Doctoral student Sean Murphy and Professor Bill von Hippel from UQ’s School of Psychology, and colleagues, have been examining the links between overconfidence and romantic desirability in men and women.
“People tend to think of overconfidence as an unappealing quality,” Mr Murphy said.
“But our work indicates that confidence is such a powerful signal that a little overconfidence can actually be helpful.”
Mr Murphy and Professor von Hippel conducted a series of online experiments with more than 3000 male and female participants.
“After their confidence was measured, participants wrote dating profiles, which were rated by members of the opposite sex,” Mr Murphy said.
“We found that, on average, overconfident people came across as a blend of highly desirable confidence and highly undesirable arrogance.”
A key issue appeared to be whether there was competition for their romantic target.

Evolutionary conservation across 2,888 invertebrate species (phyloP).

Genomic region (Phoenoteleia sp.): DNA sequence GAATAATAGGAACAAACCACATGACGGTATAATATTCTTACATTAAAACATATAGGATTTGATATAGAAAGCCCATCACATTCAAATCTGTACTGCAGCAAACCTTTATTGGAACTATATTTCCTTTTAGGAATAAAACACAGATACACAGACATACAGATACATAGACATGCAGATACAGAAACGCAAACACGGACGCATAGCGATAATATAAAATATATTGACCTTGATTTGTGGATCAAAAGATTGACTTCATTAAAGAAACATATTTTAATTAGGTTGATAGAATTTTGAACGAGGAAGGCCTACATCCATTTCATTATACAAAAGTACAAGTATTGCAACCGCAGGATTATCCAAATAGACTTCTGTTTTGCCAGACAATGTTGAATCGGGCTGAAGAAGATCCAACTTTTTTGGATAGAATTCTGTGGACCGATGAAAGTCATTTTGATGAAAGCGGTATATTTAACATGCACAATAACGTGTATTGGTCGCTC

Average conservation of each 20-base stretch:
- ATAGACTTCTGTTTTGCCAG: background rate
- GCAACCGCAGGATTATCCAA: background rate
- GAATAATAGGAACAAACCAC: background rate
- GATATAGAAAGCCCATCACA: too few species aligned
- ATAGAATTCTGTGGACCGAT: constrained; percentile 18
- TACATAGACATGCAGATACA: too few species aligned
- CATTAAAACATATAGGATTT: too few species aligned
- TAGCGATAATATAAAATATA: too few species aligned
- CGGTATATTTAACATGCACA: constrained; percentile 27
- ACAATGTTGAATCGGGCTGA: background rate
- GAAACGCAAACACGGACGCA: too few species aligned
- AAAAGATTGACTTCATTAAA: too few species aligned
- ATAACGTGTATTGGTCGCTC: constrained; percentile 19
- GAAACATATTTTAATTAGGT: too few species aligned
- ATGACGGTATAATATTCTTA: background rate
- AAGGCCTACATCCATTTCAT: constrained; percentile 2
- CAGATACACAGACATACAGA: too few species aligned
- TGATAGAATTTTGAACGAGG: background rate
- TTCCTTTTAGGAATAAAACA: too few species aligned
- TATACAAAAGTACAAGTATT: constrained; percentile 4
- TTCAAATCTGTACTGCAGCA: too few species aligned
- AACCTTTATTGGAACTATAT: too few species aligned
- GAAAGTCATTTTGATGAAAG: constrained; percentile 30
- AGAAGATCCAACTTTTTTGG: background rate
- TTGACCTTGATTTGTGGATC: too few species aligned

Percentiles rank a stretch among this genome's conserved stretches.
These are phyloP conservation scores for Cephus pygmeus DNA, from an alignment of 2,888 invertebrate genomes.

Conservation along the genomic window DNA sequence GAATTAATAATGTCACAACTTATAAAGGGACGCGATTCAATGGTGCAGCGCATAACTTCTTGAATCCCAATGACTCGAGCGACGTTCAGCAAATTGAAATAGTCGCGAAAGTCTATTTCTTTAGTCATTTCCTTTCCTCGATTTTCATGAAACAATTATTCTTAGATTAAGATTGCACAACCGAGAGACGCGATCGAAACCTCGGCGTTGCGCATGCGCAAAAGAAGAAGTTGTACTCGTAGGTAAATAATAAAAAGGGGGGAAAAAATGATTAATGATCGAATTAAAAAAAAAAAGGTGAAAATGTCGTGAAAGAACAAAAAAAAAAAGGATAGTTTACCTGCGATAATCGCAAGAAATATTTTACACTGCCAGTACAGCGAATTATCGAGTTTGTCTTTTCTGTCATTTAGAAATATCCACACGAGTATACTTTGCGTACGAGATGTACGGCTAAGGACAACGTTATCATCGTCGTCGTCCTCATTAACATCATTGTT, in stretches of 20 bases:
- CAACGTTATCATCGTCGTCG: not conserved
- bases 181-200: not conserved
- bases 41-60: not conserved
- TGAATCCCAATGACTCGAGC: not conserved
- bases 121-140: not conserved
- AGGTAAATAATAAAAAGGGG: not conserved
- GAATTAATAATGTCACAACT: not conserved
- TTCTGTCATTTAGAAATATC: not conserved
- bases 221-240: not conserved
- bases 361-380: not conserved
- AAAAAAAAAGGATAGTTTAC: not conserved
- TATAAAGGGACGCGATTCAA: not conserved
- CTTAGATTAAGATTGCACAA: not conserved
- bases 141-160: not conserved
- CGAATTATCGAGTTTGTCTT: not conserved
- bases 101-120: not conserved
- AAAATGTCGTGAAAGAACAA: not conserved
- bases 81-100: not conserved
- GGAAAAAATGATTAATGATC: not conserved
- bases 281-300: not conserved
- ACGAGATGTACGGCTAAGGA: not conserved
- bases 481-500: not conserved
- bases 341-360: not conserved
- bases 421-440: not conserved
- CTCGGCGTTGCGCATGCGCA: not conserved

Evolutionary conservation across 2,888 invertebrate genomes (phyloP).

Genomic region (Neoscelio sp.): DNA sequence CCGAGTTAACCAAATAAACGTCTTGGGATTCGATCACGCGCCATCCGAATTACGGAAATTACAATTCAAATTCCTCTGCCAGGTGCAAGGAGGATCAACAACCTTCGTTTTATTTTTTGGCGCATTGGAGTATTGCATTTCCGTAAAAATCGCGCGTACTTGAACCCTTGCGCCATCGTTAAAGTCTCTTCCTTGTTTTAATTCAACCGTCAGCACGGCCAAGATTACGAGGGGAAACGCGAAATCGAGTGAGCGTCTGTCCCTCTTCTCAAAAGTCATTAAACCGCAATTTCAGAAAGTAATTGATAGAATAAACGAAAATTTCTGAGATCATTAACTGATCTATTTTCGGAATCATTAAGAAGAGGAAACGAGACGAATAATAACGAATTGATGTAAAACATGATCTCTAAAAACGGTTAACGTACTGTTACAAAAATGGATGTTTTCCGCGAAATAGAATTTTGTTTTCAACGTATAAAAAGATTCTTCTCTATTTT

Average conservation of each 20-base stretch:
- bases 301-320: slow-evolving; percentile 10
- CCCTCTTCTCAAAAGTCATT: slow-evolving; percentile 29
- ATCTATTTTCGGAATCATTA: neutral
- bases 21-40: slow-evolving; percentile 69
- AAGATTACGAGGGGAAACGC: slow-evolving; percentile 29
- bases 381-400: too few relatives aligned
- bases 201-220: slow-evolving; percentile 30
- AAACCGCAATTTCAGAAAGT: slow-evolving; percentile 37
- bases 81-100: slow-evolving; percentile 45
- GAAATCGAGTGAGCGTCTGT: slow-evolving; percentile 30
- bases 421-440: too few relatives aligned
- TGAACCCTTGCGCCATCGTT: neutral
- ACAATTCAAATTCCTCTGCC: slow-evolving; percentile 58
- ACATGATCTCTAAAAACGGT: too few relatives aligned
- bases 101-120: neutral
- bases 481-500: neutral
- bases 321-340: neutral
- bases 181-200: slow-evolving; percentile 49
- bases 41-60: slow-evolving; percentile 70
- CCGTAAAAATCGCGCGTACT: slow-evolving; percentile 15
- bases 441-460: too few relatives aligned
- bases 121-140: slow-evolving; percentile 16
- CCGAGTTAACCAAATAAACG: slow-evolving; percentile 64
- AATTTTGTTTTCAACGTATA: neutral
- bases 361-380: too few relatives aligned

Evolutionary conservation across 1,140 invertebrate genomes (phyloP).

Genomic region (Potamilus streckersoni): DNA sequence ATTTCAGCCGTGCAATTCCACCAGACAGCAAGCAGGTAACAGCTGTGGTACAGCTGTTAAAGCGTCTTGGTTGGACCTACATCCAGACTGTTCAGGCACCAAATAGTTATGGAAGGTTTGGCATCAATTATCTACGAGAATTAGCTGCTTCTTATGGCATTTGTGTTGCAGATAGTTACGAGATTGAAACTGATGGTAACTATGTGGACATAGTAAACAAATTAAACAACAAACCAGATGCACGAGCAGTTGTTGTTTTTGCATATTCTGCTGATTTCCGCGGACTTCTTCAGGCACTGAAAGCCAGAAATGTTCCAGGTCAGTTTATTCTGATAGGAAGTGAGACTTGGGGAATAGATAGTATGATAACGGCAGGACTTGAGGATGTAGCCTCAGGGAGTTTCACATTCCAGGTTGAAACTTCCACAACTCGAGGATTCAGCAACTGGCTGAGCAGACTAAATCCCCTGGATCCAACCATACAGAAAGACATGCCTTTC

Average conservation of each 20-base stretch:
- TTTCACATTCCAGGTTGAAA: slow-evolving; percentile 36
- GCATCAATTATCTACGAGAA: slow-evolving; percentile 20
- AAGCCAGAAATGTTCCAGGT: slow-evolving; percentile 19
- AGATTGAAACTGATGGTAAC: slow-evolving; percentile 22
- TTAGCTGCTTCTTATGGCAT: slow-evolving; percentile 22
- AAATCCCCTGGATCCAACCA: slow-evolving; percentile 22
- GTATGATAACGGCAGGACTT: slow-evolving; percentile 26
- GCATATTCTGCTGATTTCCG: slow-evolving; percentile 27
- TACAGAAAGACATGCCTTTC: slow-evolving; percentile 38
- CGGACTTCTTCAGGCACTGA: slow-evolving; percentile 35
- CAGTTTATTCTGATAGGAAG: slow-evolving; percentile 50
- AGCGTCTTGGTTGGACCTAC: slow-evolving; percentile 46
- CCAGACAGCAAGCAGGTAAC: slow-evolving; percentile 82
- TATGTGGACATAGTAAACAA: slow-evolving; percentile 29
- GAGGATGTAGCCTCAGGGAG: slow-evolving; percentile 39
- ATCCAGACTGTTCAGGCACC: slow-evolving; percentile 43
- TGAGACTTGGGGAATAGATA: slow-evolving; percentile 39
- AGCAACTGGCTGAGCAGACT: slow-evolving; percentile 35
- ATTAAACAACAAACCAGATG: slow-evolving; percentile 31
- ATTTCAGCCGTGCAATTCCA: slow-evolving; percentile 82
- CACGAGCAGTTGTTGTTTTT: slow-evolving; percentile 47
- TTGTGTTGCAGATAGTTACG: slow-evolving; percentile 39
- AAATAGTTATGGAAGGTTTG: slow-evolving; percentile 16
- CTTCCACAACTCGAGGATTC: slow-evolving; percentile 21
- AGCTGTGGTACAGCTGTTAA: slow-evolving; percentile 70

Women didn’t necessarily find the cocky men more attractive initially.
However, when men were given the opportunity to pit their profile against someone else’s, they were less willing to compete against cocky guys, while cocky guys were more willing to compete against others.
Computer simulations based on the findings revealed that cocky men were more likely to succeed with women in a competitive environment like a crowded bar or club, because they were less likely to back down when competing for her attention and more likely to drive away the competition.
The researchers also found that it wasn’t just men who benefited from being cocky – cockiness in women was equally as effective at deterring other women.
“Our study might provide insight to that age-old question – ‘What on Earth is she doing with him?’,” Mr Murphy said.
This research is published in Personality and Social Psychology Bulletin.